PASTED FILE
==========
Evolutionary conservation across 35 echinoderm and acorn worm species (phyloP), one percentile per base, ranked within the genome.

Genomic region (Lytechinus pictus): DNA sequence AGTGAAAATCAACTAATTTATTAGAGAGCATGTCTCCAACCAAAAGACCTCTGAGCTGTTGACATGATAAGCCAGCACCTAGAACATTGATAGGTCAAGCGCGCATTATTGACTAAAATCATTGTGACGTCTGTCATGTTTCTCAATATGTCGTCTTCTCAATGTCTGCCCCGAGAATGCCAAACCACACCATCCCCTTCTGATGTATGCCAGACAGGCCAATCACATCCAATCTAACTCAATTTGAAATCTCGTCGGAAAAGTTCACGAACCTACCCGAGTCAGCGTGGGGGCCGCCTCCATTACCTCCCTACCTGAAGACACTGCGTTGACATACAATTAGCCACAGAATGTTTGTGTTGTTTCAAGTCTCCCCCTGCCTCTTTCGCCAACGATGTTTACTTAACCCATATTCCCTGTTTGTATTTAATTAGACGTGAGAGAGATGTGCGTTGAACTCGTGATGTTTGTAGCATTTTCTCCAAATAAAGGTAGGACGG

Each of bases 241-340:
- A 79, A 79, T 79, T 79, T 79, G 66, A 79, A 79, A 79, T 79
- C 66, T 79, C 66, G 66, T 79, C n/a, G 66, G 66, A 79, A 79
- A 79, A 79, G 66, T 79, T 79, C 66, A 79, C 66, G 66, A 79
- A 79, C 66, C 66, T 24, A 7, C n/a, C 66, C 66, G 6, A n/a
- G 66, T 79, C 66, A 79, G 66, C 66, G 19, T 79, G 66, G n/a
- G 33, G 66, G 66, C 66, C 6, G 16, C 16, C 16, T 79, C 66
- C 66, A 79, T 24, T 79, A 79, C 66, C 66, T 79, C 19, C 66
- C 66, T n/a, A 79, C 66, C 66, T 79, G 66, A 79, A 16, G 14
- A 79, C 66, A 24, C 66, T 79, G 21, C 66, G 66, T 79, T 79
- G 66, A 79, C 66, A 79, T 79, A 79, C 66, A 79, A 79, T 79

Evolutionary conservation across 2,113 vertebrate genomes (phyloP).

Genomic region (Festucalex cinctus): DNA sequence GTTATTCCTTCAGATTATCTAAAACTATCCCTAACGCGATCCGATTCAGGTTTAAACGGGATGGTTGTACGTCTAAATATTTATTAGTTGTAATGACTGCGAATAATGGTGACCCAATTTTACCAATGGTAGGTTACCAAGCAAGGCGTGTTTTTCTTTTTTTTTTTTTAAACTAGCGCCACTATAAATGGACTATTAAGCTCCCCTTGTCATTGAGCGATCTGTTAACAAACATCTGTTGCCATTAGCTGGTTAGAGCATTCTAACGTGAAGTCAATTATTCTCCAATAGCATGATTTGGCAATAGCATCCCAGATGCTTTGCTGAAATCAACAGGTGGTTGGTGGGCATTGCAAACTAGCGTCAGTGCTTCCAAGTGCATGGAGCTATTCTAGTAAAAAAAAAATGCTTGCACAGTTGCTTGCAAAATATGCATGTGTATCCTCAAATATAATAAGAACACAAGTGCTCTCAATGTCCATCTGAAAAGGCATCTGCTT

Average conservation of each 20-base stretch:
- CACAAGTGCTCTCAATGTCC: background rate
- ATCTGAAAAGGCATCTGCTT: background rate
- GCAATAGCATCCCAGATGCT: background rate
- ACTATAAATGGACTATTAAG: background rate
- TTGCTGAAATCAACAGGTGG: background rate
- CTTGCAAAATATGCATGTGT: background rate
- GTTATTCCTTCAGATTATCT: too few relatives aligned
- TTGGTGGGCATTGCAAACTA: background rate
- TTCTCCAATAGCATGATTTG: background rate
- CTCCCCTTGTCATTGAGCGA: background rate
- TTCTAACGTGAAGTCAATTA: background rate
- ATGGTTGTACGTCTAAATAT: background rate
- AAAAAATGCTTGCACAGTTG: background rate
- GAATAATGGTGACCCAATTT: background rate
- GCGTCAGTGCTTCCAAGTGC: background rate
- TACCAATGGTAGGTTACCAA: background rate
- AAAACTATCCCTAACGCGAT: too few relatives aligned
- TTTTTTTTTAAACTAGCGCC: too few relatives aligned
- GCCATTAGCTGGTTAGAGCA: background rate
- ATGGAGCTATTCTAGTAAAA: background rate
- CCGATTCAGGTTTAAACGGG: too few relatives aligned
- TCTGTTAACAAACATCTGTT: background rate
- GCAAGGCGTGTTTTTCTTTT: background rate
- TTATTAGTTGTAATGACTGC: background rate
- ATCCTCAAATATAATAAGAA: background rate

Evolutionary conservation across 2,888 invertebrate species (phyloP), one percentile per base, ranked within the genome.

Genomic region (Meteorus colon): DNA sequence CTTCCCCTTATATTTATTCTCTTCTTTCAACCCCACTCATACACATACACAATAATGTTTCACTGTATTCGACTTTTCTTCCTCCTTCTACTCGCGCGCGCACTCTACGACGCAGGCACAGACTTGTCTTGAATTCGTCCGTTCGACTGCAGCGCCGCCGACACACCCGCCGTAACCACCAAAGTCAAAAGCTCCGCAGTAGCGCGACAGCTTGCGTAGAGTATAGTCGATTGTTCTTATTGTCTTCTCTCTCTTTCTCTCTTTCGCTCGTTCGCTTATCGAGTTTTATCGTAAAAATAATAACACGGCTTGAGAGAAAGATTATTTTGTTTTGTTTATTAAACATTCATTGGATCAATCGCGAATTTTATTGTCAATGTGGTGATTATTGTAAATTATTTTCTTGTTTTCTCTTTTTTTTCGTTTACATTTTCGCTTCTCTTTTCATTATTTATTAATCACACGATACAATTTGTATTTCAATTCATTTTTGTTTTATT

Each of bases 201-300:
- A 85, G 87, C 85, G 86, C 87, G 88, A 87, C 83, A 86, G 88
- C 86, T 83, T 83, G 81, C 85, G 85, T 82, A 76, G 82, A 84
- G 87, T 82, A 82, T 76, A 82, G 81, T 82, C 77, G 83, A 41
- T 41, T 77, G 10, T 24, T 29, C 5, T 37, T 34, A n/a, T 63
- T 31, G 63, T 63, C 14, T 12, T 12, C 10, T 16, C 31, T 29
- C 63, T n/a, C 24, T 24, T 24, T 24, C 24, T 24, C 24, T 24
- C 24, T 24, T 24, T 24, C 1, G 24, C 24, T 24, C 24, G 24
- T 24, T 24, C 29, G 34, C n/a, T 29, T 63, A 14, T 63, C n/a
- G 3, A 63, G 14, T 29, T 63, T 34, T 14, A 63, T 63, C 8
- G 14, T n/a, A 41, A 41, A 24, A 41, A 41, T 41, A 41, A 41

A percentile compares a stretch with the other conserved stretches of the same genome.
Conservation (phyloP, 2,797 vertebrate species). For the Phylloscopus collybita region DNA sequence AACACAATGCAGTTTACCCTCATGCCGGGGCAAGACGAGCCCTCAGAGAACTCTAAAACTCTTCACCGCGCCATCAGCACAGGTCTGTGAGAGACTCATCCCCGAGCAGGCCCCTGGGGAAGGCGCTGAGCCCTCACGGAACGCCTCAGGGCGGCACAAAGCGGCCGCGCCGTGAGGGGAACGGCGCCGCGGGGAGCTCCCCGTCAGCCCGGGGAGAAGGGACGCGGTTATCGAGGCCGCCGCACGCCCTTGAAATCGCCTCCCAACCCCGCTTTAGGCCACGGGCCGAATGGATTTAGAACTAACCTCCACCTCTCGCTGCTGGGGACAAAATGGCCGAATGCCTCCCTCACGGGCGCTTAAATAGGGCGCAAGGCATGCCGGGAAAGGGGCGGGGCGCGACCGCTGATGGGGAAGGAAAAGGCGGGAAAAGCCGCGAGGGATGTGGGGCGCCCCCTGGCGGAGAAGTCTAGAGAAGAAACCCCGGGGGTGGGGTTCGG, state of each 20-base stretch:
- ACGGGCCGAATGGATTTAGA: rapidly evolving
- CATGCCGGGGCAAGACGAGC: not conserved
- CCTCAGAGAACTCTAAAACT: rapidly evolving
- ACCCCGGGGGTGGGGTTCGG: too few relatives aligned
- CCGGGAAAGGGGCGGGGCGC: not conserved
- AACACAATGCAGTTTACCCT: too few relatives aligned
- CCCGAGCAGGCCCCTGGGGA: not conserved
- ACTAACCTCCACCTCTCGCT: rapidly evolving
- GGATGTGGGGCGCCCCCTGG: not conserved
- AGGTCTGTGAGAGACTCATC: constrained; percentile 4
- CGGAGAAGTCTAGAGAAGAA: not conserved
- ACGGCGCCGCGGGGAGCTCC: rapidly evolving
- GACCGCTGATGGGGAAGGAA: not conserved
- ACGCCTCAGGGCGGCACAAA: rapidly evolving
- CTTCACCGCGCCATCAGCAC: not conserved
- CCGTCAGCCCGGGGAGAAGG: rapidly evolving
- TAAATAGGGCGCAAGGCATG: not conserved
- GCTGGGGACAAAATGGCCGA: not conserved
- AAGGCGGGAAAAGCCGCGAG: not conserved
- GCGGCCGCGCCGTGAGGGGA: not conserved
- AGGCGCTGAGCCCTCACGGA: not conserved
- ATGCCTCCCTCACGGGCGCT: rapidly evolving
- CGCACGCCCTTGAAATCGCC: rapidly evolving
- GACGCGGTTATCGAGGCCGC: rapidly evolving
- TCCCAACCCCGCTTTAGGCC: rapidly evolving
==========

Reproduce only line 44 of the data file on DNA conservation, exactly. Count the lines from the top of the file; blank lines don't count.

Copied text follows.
Each of bases 201-300: